Saturday, December 15, 2012

The 1988 Taito Arcade Game Version of Superman


Coming soon to a dive Italian take-out pizza and subs joint near you!

Isn't it enraging that the only good Superman game ever made was never, ever released for home consoles?

Not only that, it's the only Superman game ever made that used the trademark John Williams music from the movies. Just listen to it. There's even a hilariously "action-y" up-tempo version of the dopey love scene music on one stage.

Though it doesn't use any known Superman bad guys, it nonetheless feels like a Superman story: a fiendish green warlord leads a global alien invasion, one that apparently is only interested in attacking America's most scenic locations like the Las Vegas strip and San Francisco's Chinatown.

 The aliens include a giant loincloth wearing Harryhausen cyclops,

 Jumping bunny women;

 Spider-monsters that trap you in a web;

 Apparently the one thing the aliens all have in common is, when defeated they break up into the into the Outer Limits horizontal lines that Unicron used to create Galvatron.

 So far, so good: you have a science fiction themed global alien menace, an element of travel. Everything you need for a good Superman game.

 This looks like a job…for Superman! And red Superman!

Wait! Who the heck is this guy? Is this possibly a reference to Superman-Red and Superman-Blue, the Imaginary Story from 1967?

If so, kudos. But I doubt it, since it's traditional for beat 'em up games to have a co-op mode, with a second player created by a palette swap (see also: Double Dragon, Altered Beast). The presence of a Red Superman may just be an especially chutzpah filled example of video game adaptations' greatest motto: "to hell with it, nobody will notice." 

This reminds me of how, when you were a kid, you'd play Superman on the playground and everybody wanted to be Superman. If Superman comics were like our playground games, there would be approximately 500 Supermans flying around out there arguing who hit who.

 But it gets more interesting, because have a look:

 Unused sprites left in the game show a second playable female character. Possibly Supergirl? There might have been an idea to make Player 2 Supergirl, but palette swaps were easier. And besides, in an era of zero female game characters, some chauvinistic boys might not have liked playing a girl - even Supergirl.

 (FYI, or those unaware, it's actually easier to leave in unused or unfinished content in a game rather than eliminate it totally, because if you yank something out it might create problems with programming it's "attached" to. So it's usually easier to just block something out. But those who get their hands on the game code can sift through it line by line like bread crumbs and find all kinds of surprises. There are many interesting examples, like an unused, incomplete level in Sonic 3, or like the fact Legend of Zelda: the Ocarina of Time, a fantasy game, has a futuristic tiny starfighter Arwing from "Starfox" that was added in to test the flight physics.)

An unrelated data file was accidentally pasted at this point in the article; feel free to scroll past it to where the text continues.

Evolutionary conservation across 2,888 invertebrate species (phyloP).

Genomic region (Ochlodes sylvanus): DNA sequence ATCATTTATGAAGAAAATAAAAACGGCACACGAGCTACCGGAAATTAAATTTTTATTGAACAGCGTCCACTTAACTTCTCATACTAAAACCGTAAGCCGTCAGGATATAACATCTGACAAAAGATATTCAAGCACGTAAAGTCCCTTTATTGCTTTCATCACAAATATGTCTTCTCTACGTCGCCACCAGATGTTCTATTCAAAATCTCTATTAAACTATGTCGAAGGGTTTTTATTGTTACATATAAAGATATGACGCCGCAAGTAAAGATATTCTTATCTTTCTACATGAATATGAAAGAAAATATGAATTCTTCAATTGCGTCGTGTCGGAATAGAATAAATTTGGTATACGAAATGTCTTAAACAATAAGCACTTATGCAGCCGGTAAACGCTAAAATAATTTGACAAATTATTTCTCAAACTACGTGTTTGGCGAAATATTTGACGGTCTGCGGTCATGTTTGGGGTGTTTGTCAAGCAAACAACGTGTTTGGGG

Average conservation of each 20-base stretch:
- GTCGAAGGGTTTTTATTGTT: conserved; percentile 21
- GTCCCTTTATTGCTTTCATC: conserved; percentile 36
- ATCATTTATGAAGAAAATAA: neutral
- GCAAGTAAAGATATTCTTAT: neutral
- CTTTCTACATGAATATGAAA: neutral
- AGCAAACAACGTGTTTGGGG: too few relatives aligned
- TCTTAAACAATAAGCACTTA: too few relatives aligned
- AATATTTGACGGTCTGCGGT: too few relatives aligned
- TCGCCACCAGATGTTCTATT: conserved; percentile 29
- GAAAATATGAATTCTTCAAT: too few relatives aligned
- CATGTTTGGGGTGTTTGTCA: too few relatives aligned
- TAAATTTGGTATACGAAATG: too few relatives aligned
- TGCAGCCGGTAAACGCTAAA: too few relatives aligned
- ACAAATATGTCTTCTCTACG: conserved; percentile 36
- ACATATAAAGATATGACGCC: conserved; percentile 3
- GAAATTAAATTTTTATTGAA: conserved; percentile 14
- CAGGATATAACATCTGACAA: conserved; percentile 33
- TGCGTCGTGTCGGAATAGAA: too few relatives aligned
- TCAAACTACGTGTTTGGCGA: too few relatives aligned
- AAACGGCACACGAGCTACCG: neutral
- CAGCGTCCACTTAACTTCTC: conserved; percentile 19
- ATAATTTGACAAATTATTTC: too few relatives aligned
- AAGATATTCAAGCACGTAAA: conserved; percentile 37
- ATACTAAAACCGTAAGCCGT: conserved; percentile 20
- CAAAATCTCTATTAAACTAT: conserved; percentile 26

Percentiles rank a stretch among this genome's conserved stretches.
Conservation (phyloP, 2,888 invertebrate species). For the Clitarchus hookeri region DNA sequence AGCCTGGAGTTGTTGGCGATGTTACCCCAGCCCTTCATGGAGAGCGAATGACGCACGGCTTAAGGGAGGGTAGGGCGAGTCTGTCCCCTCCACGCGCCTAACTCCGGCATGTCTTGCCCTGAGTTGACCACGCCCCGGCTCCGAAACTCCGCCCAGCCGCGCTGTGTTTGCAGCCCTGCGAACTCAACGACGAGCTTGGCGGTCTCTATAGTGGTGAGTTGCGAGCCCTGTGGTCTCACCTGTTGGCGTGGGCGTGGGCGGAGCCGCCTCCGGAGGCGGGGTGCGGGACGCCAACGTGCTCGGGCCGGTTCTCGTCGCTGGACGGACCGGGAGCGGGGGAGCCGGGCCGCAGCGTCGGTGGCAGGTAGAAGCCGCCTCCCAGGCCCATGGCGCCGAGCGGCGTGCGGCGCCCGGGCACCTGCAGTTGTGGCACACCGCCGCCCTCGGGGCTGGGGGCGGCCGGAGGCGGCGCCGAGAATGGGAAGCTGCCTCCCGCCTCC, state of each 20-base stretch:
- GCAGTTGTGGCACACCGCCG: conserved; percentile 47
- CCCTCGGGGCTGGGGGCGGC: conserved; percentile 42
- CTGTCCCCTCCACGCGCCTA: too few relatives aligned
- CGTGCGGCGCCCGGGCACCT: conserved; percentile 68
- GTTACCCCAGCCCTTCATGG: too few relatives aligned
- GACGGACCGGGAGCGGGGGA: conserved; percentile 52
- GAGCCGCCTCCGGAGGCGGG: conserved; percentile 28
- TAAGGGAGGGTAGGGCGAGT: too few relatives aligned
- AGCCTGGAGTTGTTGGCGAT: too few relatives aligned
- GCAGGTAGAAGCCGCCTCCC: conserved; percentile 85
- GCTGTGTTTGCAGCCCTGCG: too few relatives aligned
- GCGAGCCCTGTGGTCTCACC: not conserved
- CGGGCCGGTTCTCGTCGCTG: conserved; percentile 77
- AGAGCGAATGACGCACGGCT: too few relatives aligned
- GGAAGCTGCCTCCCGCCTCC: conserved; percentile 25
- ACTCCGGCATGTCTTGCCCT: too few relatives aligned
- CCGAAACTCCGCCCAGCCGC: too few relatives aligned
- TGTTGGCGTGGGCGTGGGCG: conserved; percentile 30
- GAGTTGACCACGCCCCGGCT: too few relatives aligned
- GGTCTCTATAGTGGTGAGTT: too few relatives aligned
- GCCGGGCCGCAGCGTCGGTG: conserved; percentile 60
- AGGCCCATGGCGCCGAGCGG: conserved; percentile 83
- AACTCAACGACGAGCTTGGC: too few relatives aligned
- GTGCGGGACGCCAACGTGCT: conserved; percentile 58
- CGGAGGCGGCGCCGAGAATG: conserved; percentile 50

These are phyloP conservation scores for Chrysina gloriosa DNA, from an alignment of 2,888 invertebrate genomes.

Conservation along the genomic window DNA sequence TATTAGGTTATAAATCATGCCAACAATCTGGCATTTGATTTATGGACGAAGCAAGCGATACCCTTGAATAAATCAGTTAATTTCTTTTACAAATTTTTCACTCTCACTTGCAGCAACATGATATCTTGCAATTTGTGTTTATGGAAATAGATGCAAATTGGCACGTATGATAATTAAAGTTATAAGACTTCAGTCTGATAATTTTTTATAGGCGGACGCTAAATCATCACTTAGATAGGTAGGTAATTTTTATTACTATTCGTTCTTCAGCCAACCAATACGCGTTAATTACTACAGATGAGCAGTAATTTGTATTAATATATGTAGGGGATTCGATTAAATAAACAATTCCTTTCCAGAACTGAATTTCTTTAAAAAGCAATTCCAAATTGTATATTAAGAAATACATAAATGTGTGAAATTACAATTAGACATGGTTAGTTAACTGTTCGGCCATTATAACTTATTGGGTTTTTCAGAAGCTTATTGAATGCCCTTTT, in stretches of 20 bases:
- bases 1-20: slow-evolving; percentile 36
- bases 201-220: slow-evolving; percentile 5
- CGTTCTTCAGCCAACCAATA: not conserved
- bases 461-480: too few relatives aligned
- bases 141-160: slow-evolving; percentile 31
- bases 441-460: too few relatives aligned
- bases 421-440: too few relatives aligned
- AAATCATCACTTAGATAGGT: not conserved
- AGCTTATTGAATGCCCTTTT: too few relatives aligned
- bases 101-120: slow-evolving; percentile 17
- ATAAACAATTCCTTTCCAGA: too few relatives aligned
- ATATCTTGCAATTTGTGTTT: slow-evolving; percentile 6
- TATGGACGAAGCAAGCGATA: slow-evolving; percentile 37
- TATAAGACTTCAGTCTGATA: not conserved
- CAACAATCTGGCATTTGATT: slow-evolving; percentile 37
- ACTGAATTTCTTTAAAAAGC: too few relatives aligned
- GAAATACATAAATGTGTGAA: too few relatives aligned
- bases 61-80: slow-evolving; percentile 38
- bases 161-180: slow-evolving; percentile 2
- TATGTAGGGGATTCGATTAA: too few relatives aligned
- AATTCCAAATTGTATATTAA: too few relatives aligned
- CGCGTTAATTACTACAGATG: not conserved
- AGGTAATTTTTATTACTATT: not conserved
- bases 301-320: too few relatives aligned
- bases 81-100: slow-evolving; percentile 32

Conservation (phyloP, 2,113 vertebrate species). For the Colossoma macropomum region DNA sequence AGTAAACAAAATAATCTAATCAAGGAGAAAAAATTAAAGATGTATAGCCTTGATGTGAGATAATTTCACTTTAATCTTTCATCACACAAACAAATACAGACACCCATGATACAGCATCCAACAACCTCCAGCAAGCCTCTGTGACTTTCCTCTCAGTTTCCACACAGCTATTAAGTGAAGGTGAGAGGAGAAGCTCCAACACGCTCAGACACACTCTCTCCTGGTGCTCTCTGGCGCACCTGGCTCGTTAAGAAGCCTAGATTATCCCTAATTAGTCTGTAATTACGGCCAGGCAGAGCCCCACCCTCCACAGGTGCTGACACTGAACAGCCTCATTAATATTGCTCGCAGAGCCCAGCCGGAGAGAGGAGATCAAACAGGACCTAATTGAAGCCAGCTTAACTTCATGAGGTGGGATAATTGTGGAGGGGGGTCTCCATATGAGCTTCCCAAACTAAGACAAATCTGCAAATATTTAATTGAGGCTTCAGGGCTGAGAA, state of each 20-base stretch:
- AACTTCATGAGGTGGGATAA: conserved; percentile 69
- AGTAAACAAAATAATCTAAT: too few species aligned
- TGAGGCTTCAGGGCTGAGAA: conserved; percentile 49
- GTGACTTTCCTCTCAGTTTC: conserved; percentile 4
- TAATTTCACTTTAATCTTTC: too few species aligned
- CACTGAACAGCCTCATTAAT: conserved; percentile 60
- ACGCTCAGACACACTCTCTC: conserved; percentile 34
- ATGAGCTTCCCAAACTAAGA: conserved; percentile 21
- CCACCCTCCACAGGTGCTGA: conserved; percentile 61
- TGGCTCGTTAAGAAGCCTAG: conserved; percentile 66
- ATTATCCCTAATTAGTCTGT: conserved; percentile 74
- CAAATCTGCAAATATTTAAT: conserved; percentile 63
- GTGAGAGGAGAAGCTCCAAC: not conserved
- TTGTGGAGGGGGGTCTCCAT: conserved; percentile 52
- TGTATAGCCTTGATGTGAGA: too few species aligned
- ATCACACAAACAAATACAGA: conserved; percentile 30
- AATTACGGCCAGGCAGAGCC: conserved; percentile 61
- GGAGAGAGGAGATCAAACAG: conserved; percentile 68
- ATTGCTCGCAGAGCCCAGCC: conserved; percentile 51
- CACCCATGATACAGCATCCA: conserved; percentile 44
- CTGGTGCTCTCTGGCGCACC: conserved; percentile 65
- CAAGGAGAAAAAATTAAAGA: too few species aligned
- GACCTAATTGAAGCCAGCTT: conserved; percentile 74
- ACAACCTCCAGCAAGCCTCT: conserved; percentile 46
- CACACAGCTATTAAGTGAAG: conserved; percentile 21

The game doesn't stiff you when it comes to Superman's powers, and doesn't cheaply dole them out in ways like putting them on limited uses, or linking them to power ups. It's possible to lift and throw cars, and the game is even built around the element of flight, with it going vertical instead of the weird 3-D perspective seen in brawler games like Double Dragon, which means your punches end up hitting only air because of an error in depth perception.

 There are levels that become flying stages where you soar upwards, which is a downright revolutionary use of space in a genre defined by The Eternal Quest to Go Right. There are even some Gradius or Lifeforce style 2-D "schmup" stages where you blast enemies with laser vision.

 The game is a lot like the movies in ways other than the music, especially in the sense that Superman, instead of having his traditional powers, is basically like a genie, given additional bizarre powers for budget reasons. In the movies he could appear in several places simultaneously, use telekinesis, throw his S-shield as a cellophane trap…not to mention "Great Wall of China Vision" from Superman IV.


 In the tradition of the movies, Superman can apparently also either throw his fists (like Voltron?) or his fists can create charged up fireballs in the shape of a fist. Not entirely sure what's going on there.

In general, the game is worth trying if you can find a cabinet, even if it doesn't have any of the Superman enemies, supporting cast, or even Kryptonite, though the last one is annoyingly overused. The fact it is unavailable is a crime, and a sign of how totally possible it is to "lose" video game culture. Like movies in the silent era, they just weren't seen as important enough to preserve or keep in circulation.

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